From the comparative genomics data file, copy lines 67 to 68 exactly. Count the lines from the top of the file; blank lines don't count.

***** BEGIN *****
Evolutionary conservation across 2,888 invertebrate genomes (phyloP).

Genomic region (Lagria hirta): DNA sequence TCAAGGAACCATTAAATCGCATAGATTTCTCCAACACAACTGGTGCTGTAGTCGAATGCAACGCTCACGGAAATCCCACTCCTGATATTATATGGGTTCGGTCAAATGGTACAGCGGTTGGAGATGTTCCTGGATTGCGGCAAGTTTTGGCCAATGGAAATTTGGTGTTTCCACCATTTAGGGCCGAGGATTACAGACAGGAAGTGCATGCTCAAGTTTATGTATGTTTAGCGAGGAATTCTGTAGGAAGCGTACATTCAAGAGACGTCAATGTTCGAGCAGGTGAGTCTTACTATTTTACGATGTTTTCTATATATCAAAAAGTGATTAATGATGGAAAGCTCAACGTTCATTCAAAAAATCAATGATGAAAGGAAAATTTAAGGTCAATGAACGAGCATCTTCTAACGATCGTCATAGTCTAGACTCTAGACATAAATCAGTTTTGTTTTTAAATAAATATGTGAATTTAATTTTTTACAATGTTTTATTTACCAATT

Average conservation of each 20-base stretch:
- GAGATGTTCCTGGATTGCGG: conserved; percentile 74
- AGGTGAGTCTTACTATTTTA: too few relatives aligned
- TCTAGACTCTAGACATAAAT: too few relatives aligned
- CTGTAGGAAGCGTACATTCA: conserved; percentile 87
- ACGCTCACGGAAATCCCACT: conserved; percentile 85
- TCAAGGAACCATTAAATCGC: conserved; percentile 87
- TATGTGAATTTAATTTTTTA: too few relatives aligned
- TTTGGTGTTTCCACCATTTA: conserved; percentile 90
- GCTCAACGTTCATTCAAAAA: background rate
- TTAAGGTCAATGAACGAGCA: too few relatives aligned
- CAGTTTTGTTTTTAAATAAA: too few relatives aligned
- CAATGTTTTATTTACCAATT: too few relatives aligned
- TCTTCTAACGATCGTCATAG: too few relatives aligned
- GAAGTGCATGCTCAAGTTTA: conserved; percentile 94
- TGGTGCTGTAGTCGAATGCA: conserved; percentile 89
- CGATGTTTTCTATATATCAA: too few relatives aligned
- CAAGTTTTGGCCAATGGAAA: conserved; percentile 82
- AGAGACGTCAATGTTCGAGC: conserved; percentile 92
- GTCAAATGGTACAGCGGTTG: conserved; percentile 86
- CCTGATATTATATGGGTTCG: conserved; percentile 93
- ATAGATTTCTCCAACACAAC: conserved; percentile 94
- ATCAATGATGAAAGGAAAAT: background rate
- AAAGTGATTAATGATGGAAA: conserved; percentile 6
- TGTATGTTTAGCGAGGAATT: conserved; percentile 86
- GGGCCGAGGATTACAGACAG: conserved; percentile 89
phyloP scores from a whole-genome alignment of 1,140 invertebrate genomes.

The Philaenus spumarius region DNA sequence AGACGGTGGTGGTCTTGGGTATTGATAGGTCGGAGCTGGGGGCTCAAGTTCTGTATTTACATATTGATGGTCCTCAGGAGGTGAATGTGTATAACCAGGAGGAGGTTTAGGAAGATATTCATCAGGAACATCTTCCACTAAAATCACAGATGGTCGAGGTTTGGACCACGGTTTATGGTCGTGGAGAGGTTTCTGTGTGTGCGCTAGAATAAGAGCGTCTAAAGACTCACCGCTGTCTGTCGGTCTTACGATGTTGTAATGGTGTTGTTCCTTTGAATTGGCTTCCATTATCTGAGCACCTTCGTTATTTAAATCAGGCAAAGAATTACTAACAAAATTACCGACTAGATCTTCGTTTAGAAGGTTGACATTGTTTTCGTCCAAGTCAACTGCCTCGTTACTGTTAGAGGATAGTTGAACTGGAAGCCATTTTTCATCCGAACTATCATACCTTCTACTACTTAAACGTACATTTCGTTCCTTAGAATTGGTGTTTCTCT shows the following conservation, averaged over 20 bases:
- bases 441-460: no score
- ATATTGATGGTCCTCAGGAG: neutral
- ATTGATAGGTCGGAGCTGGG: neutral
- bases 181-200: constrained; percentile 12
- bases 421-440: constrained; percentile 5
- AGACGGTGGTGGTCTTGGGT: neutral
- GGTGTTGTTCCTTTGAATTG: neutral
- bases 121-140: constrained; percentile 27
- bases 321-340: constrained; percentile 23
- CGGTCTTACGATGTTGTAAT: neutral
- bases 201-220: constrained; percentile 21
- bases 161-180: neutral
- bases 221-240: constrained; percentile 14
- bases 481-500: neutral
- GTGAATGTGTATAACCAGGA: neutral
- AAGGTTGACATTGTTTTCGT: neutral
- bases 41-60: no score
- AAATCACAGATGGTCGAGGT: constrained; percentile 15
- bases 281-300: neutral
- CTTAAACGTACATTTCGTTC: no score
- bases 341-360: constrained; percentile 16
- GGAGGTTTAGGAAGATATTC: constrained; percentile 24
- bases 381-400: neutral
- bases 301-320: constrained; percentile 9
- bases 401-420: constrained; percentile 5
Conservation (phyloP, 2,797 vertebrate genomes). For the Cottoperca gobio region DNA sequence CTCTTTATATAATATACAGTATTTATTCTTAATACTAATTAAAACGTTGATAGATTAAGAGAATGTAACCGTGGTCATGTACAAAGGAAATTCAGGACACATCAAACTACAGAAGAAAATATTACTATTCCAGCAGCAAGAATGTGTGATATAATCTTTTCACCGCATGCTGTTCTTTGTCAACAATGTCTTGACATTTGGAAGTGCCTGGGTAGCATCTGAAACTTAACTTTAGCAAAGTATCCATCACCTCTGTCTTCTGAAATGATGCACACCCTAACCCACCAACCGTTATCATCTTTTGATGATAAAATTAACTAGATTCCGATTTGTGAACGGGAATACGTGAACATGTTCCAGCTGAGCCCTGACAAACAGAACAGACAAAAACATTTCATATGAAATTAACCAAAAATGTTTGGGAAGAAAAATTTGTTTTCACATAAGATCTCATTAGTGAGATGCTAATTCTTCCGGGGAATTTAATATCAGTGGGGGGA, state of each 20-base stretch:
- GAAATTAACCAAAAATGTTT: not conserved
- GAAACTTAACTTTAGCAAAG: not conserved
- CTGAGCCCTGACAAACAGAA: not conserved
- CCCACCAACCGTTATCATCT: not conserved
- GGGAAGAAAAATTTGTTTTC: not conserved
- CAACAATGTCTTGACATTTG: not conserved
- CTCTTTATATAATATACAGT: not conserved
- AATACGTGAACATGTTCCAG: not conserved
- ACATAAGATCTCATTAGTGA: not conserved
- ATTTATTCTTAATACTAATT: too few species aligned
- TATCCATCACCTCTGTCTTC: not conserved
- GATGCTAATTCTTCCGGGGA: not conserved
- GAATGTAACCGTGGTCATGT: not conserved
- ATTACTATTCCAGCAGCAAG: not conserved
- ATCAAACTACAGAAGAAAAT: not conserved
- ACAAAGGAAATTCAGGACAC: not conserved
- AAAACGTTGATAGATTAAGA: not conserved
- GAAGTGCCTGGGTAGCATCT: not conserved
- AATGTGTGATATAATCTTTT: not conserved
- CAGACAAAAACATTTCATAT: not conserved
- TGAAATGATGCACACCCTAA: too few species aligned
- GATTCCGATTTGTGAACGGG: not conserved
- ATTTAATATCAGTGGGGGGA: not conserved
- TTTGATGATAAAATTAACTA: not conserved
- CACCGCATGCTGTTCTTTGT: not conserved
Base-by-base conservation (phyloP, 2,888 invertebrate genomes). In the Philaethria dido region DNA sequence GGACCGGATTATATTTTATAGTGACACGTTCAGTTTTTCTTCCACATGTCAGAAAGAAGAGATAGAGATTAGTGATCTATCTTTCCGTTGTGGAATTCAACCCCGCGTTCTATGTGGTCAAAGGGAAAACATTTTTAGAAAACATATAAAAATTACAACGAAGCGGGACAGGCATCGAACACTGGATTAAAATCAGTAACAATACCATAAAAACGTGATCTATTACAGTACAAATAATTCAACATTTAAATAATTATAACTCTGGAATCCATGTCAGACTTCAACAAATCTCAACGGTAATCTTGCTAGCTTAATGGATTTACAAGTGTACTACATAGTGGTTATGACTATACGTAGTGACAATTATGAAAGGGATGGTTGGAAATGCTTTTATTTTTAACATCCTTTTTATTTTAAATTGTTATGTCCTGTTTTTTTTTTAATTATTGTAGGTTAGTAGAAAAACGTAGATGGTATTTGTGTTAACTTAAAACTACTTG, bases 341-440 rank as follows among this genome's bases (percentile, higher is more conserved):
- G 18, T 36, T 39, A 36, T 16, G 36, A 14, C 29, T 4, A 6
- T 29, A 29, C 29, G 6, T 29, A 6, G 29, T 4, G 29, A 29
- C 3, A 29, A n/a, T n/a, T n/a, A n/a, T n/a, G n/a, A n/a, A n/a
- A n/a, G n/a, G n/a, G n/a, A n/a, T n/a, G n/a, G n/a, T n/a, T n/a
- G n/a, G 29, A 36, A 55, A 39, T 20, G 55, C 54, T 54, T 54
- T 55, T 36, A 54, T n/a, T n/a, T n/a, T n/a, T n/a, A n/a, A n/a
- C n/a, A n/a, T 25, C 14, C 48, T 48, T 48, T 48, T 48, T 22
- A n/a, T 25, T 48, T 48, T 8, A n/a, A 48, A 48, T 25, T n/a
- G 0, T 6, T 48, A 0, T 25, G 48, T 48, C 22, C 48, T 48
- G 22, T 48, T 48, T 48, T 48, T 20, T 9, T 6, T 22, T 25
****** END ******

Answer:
- TATCCATCACCTCTGTCTTC: not conserved
- GATGCTAATTCTTCCGGGGA: not conserved